- About Us
- How We Invest
- Investment Strategies
- Individual Investors
- Institutional Investors
- Pacific Advisors Funds
Ed Apple: Markets continue to set new highs; what makes them so strong?
Charles: The main reason the markets continue to advance is the absence of a major destabilizing event. In each of the past five years, something has disrupted the markets: the Brexit vote in 2016; the Greek bailout negotiations in 2015; the Russia-Ukraine conflict and oil market selloff in 2014. Back in 2013, it was the surge in Treasury yields as the Federal Reserve announced a slowdown in its bond purchase program (the so-called “Taper Tantrum”); and, in 2012, it was the European debt crises and “fiscal cliff” showdown over expiring tax cuts and budget cutbacks. This year, no major event has hindered stocks from moving higher.
The bull market continued to climb on the strength of improving U.S. and global economies. Companies across many sectors cited improving business conditions in support of their willingness to invest in product and geographical expansions, acquisitions and other growth initiatives. The market leadership continued to focus on the Technology sector which contributed almost 40% of the S&P 500® Index’s 9.34% return through June 30th; Apple, Alphabet, Microsoft, Facebook, Amazon.com, and Johnson & Johnson led the way with performance ranging from 17% to 31% during the quarter. Investors continued to be attracted to these companies, despite their lofty valuations, as geopolitical uncertainties cast a shadow over the anticipated growth opportunities elsewhere. A look at the other market sectors reveals more modest contributions: Industrials contributed (9.7%); Financials (11.0%) while Energy (-10.6%) lagged during the first six months.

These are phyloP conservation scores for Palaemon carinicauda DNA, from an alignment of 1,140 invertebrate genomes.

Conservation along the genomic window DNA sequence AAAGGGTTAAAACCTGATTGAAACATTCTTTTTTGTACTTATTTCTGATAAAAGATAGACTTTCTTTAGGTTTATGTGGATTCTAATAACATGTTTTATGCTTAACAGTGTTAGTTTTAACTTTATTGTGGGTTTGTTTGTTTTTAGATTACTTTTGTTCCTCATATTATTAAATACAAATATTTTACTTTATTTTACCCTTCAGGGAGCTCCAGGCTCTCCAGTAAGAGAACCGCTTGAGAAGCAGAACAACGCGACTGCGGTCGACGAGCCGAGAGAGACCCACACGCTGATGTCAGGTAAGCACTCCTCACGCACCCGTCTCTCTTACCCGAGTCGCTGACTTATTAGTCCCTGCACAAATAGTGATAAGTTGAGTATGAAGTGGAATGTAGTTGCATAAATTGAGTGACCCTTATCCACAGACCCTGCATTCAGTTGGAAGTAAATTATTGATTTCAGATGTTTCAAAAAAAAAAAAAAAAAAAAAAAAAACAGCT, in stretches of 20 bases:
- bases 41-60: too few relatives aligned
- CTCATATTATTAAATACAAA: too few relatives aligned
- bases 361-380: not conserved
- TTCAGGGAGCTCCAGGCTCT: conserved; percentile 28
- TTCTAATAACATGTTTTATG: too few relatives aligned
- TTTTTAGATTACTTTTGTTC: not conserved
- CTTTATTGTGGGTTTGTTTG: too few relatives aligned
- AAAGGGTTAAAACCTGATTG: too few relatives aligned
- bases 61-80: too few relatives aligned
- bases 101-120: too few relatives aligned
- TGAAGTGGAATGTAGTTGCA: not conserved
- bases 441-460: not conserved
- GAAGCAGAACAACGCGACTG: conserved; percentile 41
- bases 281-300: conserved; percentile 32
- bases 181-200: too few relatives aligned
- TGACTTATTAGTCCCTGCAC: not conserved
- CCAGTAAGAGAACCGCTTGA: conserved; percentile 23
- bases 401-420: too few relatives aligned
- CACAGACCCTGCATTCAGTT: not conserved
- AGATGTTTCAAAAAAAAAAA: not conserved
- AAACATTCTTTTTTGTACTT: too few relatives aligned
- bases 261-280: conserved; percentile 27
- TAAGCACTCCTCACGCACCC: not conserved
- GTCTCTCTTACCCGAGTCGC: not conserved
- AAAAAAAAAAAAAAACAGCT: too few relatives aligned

Investor sentiment soared in the fourth quarter with the unexpected results of the U.S. elections. Markets had not only assumed that Hillary Clinton would be the next President of the U.S. but that she might also deliver a Democratic majority in the U.S. Senate. In hindsight, Donald Trump’s election and Republican control of the Congress turned out to be the U.S. version of Brexit when voters chose a different course of action from polling projections. After the initial shock subsided, the markets reacted favorably with a strong showing in November that carried the markets through the end of the year.